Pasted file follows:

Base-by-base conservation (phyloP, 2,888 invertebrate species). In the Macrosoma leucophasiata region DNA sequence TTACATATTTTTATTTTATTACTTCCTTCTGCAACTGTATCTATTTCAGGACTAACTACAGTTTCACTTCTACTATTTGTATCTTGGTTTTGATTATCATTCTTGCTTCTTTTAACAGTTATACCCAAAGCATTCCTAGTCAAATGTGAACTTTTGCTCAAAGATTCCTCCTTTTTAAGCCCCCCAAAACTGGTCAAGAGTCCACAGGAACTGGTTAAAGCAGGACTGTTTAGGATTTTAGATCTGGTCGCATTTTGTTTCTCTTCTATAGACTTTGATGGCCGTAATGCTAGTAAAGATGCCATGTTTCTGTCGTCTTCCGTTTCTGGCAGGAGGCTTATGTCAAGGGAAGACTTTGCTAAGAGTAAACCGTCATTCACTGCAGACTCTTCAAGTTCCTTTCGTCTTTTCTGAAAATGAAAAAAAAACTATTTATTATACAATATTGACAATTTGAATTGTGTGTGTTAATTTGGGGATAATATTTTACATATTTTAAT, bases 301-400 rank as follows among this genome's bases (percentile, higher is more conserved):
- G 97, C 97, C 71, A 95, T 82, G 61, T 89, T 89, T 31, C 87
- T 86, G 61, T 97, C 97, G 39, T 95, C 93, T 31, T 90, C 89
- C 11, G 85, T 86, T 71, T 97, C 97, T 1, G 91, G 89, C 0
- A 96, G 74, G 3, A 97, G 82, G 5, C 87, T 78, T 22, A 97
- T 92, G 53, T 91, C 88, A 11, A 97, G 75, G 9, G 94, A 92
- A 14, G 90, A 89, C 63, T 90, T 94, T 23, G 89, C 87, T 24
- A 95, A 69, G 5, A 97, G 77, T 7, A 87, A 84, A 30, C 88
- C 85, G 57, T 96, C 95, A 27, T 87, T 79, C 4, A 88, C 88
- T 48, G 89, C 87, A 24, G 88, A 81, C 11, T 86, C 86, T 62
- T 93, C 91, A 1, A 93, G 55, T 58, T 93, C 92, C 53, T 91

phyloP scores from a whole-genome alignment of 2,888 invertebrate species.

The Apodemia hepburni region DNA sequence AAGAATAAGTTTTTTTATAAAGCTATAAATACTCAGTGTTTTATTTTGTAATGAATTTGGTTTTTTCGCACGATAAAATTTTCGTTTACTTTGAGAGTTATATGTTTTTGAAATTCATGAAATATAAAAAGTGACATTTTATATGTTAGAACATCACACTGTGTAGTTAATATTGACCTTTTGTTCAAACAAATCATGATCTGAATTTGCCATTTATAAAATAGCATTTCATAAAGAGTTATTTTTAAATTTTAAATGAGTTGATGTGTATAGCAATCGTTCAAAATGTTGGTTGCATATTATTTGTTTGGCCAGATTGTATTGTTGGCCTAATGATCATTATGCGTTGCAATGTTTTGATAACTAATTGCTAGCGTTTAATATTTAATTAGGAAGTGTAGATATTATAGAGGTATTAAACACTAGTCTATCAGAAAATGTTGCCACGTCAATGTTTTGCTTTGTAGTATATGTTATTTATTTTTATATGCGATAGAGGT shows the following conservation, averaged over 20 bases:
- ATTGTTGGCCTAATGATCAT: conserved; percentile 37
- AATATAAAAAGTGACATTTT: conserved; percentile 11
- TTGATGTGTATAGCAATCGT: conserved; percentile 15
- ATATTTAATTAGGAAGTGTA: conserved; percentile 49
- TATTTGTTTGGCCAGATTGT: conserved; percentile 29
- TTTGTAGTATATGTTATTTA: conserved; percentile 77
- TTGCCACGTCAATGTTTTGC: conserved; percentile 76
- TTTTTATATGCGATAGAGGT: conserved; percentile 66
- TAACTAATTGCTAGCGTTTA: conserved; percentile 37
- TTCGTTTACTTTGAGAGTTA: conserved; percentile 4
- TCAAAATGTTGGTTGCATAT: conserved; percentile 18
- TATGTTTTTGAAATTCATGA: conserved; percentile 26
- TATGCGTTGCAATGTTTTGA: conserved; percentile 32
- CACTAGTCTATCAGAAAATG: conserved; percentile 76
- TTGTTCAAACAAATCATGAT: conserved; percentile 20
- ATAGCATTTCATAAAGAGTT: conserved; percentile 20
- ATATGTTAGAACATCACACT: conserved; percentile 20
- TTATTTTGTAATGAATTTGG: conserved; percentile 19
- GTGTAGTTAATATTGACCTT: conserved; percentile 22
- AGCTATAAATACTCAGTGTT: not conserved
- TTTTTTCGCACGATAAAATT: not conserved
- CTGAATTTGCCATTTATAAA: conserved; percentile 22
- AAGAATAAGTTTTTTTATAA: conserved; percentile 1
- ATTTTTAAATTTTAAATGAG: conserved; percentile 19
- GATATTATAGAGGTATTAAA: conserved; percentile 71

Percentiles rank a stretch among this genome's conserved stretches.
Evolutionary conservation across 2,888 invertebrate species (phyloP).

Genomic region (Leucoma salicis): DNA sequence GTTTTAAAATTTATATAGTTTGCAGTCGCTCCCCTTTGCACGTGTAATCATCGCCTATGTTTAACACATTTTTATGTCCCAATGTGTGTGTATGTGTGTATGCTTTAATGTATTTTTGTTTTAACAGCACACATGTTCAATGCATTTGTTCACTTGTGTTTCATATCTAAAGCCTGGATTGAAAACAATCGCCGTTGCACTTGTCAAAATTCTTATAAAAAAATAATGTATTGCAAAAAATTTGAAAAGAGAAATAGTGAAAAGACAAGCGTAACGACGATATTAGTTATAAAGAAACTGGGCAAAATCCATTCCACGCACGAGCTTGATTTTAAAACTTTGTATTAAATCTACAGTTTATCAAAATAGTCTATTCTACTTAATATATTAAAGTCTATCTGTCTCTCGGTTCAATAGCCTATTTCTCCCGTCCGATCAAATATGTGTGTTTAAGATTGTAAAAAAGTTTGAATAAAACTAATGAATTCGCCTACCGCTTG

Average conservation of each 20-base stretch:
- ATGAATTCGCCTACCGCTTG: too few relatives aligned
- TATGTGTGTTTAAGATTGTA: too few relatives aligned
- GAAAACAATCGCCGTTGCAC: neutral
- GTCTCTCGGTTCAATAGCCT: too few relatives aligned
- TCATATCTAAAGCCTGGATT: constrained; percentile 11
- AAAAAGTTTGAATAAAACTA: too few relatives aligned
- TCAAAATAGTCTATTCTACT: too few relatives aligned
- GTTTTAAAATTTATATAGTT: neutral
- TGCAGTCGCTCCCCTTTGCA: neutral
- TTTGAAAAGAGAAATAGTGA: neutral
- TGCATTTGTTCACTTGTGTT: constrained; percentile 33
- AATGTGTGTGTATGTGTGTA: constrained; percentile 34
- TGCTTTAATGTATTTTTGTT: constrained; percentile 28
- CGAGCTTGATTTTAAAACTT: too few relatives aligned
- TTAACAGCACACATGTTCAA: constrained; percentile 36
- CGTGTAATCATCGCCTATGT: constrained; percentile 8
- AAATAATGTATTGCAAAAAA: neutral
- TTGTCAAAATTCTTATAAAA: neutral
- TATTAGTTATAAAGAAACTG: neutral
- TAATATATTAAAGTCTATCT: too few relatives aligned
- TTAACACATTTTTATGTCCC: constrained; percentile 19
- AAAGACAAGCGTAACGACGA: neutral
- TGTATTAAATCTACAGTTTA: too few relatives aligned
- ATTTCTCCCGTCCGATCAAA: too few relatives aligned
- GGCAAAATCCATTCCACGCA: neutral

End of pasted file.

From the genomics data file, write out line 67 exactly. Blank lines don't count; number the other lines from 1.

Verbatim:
- GGCAAAATCCATTCCACGCA: neutral